Getting bored? Introduce intervals into your workout routine

Published Mar 6, 2014 at 12:01AM

Q: I’ve been exercising since the first of the year and getting good results, but my workouts are getting stale. I’m definitely ready for the next step but not sure what to do. Any ideas?

A: Whatever style of training you choose, your muscles will eventually adapt and progress will level off, referred to as a plateau. When this happens, workouts usually begin to feel more like a ”been there, done that” experience rather than something you are excited about.

Interval training is one way to take your fitness routine to the next level. Interval workouts involve breaking up your aerobics/cardio sessions into two or three segments, each with increasing effort/intensity. An example would be to walk for a minute, then jog for a minute and finally, run or sprint for a minute, and then repeat this cycle for the duration of the workout.

If using an elliptical, treadmill, bike or other piece of cardio equipment, options would be to vary the resistance, speed and/or incline for each interval throughout the session. At the end of the workout, finish with the lowest intensity interval as a cool down.

This type of training can have major benefits over regular aerobics. Interval training helps to recharge the metabolism, and more calories can be burned in a shorter amount of time. Depending on degree of effort, it is possible to get the same caloric burn with a 15-minute interval workout as you would in a 30-minute conventional aerobic workout. Interval training can be tailored to fit almost any form of cardio activity, from machines to jump roping, to swimming to climbing stairs.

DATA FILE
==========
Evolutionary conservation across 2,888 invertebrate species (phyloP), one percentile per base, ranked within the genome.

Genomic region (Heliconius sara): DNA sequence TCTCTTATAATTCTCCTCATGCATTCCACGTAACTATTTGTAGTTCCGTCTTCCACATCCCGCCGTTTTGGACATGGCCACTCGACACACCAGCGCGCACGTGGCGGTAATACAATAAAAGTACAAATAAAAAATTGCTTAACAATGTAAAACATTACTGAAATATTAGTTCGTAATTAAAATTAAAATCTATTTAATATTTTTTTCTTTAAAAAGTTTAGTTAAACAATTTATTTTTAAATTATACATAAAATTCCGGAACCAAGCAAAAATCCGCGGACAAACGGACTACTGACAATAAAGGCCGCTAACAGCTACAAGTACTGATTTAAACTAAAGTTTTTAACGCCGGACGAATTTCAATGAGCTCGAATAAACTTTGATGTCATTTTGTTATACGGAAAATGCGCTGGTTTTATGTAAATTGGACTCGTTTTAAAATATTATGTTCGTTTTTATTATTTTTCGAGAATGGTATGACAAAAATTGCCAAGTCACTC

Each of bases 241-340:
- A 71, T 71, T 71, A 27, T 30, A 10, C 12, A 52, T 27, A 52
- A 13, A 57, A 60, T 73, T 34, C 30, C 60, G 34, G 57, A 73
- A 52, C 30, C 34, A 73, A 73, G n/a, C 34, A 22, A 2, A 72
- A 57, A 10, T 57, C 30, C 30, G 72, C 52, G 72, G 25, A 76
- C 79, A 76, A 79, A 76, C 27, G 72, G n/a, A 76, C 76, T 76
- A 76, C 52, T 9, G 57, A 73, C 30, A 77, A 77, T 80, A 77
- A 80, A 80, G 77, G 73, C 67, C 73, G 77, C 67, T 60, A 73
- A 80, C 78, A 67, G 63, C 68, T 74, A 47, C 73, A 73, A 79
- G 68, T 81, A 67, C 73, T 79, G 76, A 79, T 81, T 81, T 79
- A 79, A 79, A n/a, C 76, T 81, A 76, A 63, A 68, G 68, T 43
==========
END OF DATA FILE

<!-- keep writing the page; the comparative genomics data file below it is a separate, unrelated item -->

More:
Why pay so much attention to staying fit? As the saying goes, use it or lose it. While there is no need to be fanatical about exercise, our bodies are meant to be moved regularly and on a daily basis. Doing so prepares you to deal more effectively with what life may throw your way. Lifting and pulling muscles of the upper body include the back, shoulders and biceps. The legs, abs and low back are needed for nearly all daily movement, making it important to keep them strong.

Safety tips: Those who have medical issues, particularly heart or joint problems, should get clearance from a physician before beginning or altering an exercise program. Individuals with little to no prior training experience should always start slowly and build strength and endurance gradually. Once you’ve gotten into the swing of things, you can up the intensity of the workout so that it still feels like a good challenge.

To avoid injury and burnout, be sure to allow for adequate time between workouts for recovery and repair. A general rule of thumb is to allow 36 to 48 hours of rest before working the same muscle group if workouts are intense.

— Marjie Gilliam, Cox Newspapers